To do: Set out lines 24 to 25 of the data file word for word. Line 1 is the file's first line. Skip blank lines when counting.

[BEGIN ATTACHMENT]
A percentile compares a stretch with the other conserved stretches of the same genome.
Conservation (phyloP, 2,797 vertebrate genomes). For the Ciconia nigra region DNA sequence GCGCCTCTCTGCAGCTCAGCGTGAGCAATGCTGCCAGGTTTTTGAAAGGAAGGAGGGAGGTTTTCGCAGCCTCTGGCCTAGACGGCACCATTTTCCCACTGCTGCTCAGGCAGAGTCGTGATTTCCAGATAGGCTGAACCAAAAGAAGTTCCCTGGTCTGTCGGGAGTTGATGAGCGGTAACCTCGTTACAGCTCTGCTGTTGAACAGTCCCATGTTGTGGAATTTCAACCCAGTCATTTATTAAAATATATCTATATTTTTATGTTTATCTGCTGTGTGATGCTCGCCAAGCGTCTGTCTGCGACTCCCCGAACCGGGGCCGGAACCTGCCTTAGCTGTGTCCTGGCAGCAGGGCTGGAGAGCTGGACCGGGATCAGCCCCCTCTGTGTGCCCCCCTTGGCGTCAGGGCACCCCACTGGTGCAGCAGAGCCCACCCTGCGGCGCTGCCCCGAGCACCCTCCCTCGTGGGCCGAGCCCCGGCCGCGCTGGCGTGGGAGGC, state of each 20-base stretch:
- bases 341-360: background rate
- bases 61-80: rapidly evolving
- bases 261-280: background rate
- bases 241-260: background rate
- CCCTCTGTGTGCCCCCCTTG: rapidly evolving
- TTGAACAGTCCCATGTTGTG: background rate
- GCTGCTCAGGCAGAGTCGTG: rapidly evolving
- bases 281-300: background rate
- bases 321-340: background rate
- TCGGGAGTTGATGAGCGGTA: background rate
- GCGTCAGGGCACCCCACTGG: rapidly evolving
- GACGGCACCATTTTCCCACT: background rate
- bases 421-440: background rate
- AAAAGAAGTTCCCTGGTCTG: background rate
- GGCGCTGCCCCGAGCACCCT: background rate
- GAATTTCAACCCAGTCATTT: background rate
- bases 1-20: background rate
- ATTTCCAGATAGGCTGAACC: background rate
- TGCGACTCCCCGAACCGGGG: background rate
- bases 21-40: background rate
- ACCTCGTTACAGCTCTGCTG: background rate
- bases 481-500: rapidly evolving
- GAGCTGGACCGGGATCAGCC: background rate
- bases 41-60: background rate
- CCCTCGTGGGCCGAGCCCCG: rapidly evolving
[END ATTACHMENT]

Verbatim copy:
- bases 481-500: rapidly evolving
- GAGCTGGACCGGGATCAGCC: background rate